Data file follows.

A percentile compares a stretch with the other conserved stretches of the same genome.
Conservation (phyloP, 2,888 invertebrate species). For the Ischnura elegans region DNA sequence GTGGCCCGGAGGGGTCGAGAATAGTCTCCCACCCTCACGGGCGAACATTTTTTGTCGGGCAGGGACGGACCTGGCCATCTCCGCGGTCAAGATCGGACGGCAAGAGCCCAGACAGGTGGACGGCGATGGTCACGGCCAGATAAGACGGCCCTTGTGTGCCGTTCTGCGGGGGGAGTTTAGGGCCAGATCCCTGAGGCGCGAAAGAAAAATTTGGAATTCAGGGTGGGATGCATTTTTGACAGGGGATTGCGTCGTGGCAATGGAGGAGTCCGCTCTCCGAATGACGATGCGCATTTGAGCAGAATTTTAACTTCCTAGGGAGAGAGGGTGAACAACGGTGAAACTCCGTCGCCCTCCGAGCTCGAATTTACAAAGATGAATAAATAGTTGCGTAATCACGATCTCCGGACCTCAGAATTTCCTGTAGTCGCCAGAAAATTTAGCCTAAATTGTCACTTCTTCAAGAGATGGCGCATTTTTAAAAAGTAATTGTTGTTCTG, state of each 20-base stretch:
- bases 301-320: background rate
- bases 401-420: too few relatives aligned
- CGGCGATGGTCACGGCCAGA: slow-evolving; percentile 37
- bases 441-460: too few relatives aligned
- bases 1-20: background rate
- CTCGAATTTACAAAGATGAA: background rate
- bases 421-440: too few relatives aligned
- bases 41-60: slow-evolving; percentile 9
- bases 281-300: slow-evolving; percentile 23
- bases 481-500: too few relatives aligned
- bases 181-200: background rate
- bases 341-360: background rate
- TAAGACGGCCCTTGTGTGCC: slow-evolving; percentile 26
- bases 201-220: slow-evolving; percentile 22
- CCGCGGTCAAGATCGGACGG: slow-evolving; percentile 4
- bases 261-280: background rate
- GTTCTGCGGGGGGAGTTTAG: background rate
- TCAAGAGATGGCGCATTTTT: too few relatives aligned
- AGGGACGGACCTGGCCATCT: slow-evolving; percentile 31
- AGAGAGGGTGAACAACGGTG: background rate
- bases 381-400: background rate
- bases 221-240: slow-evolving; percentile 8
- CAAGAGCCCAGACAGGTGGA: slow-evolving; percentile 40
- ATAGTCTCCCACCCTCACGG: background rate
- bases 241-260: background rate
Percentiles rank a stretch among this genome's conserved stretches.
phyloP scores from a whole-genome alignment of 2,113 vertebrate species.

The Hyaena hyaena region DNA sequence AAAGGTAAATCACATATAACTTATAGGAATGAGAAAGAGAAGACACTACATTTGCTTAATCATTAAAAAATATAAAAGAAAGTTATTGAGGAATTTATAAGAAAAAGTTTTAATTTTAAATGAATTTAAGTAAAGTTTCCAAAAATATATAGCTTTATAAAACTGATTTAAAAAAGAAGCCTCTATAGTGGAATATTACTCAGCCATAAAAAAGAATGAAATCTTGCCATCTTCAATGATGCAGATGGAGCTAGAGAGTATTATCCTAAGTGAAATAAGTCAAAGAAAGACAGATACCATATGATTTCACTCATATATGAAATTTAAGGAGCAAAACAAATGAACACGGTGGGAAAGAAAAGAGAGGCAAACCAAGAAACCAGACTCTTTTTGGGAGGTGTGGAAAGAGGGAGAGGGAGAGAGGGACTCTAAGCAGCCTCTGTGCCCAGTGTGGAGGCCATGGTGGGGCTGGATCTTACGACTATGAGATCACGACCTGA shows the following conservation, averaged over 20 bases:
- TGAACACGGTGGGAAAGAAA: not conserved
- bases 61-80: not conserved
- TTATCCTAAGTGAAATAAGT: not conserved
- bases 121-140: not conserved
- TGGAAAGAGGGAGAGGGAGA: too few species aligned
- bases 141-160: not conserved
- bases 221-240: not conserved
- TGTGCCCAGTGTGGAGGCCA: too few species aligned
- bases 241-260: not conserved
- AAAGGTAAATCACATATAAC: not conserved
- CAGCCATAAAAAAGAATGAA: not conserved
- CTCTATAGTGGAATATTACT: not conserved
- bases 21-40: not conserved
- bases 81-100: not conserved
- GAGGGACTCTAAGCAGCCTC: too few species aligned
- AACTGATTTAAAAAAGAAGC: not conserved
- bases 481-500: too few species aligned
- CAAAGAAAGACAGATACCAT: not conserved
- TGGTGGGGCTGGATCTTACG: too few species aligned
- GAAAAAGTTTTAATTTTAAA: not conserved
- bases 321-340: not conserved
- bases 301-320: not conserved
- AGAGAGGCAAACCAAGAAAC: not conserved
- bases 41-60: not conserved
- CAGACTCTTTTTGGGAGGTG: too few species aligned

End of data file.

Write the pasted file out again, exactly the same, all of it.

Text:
A percentile compares a stretch with the other conserved stretches of the same genome.
Conservation (phyloP, 2,888 invertebrate species). For the Ischnura elegans region DNA sequence GTGGCCCGGAGGGGTCGAGAATAGTCTCCCACCCTCACGGGCGAACATTTTTTGTCGGGCAGGGACGGACCTGGCCATCTCCGCGGTCAAGATCGGACGGCAAGAGCCCAGACAGGTGGACGGCGATGGTCACGGCCAGATAAGACGGCCCTTGTGTGCCGTTCTGCGGGGGGAGTTTAGGGCCAGATCCCTGAGGCGCGAAAGAAAAATTTGGAATTCAGGGTGGGATGCATTTTTGACAGGGGATTGCGTCGTGGCAATGGAGGAGTCCGCTCTCCGAATGACGATGCGCATTTGAGCAGAATTTTAACTTCCTAGGGAGAGAGGGTGAACAACGGTGAAACTCCGTCGCCCTCCGAGCTCGAATTTACAAAGATGAATAAATAGTTGCGTAATCACGATCTCCGGACCTCAGAATTTCCTGTAGTCGCCAGAAAATTTAGCCTAAATTGTCACTTCTTCAAGAGATGGCGCATTTTTAAAAAGTAATTGTTGTTCTG, state of each 20-base stretch:
- bases 301-320: background rate
- bases 401-420: too few relatives aligned
- CGGCGATGGTCACGGCCAGA: slow-evolving; percentile 37
- bases 441-460: too few relatives aligned
- bases 1-20: background rate
- CTCGAATTTACAAAGATGAA: background rate
- bases 421-440: too few relatives aligned
- bases 41-60: slow-evolving; percentile 9
- bases 281-300: slow-evolving; percentile 23
- bases 481-500: too few relatives aligned
- bases 181-200: background rate
- bases 341-360: background rate
- TAAGACGGCCCTTGTGTGCC: slow-evolving; percentile 26
- bases 201-220: slow-evolving; percentile 22
- CCGCGGTCAAGATCGGACGG: slow-evolving; percentile 4
- bases 261-280: background rate
- GTTCTGCGGGGGGAGTTTAG: background rate
- TCAAGAGATGGCGCATTTTT: too few relatives aligned
- AGGGACGGACCTGGCCATCT: slow-evolving; percentile 31
- AGAGAGGGTGAACAACGGTG: background rate
- bases 381-400: background rate
- bases 221-240: slow-evolving; percentile 8
- CAAGAGCCCAGACAGGTGGA: slow-evolving; percentile 40
- ATAGTCTCCCACCCTCACGG: background rate
- bases 241-260: background rate
Percentiles rank a stretch among this genome's conserved stretches.
phyloP scores from a whole-genome alignment of 2,113 vertebrate species.

The Hyaena hyaena region DNA sequence AAAGGTAAATCACATATAACTTATAGGAATGAGAAAGAGAAGACACTACATTTGCTTAATCATTAAAAAATATAAAAGAAAGTTATTGAGGAATTTATAAGAAAAAGTTTTAATTTTAAATGAATTTAAGTAAAGTTTCCAAAAATATATAGCTTTATAAAACTGATTTAAAAAAGAAGCCTCTATAGTGGAATATTACTCAGCCATAAAAAAGAATGAAATCTTGCCATCTTCAATGATGCAGATGGAGCTAGAGAGTATTATCCTAAGTGAAATAAGTCAAAGAAAGACAGATACCATATGATTTCACTCATATATGAAATTTAAGGAGCAAAACAAATGAACACGGTGGGAAAGAAAAGAGAGGCAAACCAAGAAACCAGACTCTTTTTGGGAGGTGTGGAAAGAGGGAGAGGGAGAGAGGGACTCTAAGCAGCCTCTGTGCCCAGTGTGGAGGCCATGGTGGGGCTGGATCTTACGACTATGAGATCACGACCTGA shows the following conservation, averaged over 20 bases:
- TGAACACGGTGGGAAAGAAA: not conserved
- bases 61-80: not conserved
- TTATCCTAAGTGAAATAAGT: not conserved
- bases 121-140: not conserved
- TGGAAAGAGGGAGAGGGAGA: too few species aligned
- bases 141-160: not conserved
- bases 221-240: not conserved
- TGTGCCCAGTGTGGAGGCCA: too few species aligned
- bases 241-260: not conserved
- AAAGGTAAATCACATATAAC: not conserved
- CAGCCATAAAAAAGAATGAA: not conserved
- CTCTATAGTGGAATATTACT: not conserved
- bases 21-40: not conserved
- bases 81-100: not conserved
- GAGGGACTCTAAGCAGCCTC: too few species aligned
- AACTGATTTAAAAAAGAAGC: not conserved
- bases 481-500: too few species aligned
- CAAAGAAAGACAGATACCAT: not conserved
- TGGTGGGGCTGGATCTTACG: too few species aligned
- GAAAAAGTTTTAATTTTAAA: not conserved
- bases 321-340: not conserved
- bases 301-320: not conserved
- AGAGAGGCAAACCAAGAAAC: not conserved
- bases 41-60: not conserved
- CAGACTCTTTTTGGGAGGTG: too few species aligned